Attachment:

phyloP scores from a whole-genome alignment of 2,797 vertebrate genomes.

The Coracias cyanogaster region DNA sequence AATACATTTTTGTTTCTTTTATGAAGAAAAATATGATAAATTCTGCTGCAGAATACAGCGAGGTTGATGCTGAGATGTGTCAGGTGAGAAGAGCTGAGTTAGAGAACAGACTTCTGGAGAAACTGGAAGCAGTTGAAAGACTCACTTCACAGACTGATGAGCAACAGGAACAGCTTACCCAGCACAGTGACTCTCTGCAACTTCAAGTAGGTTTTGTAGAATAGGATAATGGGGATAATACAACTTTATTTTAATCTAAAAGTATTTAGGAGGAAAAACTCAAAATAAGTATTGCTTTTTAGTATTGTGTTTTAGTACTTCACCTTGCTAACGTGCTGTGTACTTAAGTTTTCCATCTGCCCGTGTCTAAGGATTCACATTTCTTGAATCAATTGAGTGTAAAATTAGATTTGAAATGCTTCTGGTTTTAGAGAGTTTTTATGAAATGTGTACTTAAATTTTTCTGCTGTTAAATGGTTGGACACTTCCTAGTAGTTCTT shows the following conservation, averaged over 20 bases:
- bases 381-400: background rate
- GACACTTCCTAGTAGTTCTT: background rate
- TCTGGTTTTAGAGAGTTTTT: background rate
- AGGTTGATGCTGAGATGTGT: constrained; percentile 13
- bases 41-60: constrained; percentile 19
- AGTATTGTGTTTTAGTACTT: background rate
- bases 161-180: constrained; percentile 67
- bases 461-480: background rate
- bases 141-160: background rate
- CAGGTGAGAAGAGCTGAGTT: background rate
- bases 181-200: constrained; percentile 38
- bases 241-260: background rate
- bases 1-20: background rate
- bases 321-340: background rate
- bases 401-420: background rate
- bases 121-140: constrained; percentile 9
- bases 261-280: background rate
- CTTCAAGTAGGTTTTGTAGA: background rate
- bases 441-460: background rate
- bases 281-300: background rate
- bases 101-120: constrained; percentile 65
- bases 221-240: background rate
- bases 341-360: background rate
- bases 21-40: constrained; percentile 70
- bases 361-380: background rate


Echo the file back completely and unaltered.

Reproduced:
phyloP scores from a whole-genome alignment of 2,797 vertebrate genomes.

The Coracias cyanogaster region DNA sequence AATACATTTTTGTTTCTTTTATGAAGAAAAATATGATAAATTCTGCTGCAGAATACAGCGAGGTTGATGCTGAGATGTGTCAGGTGAGAAGAGCTGAGTTAGAGAACAGACTTCTGGAGAAACTGGAAGCAGTTGAAAGACTCACTTCACAGACTGATGAGCAACAGGAACAGCTTACCCAGCACAGTGACTCTCTGCAACTTCAAGTAGGTTTTGTAGAATAGGATAATGGGGATAATACAACTTTATTTTAATCTAAAAGTATTTAGGAGGAAAAACTCAAAATAAGTATTGCTTTTTAGTATTGTGTTTTAGTACTTCACCTTGCTAACGTGCTGTGTACTTAAGTTTTCCATCTGCCCGTGTCTAAGGATTCACATTTCTTGAATCAATTGAGTGTAAAATTAGATTTGAAATGCTTCTGGTTTTAGAGAGTTTTTATGAAATGTGTACTTAAATTTTTCTGCTGTTAAATGGTTGGACACTTCCTAGTAGTTCTT shows the following conservation, averaged over 20 bases:
- bases 381-400: background rate
- GACACTTCCTAGTAGTTCTT: background rate
- TCTGGTTTTAGAGAGTTTTT: background rate
- AGGTTGATGCTGAGATGTGT: constrained; percentile 13
- bases 41-60: constrained; percentile 19
- AGTATTGTGTTTTAGTACTT: background rate
- bases 161-180: constrained; percentile 67
- bases 461-480: background rate
- bases 141-160: background rate
- CAGGTGAGAAGAGCTGAGTT: background rate
- bases 181-200: constrained; percentile 38
- bases 241-260: background rate
- bases 1-20: background rate
- bases 321-340: background rate
- bases 401-420: background rate
- bases 121-140: constrained; percentile 9
- bases 261-280: background rate
- CTTCAAGTAGGTTTTGTAGA: background rate
- bases 441-460: background rate
- bases 281-300: background rate
- bases 101-120: constrained; percentile 65
- bases 221-240: background rate
- bases 341-360: background rate
- bases 21-40: constrained; percentile 70
- bases 361-380: background rate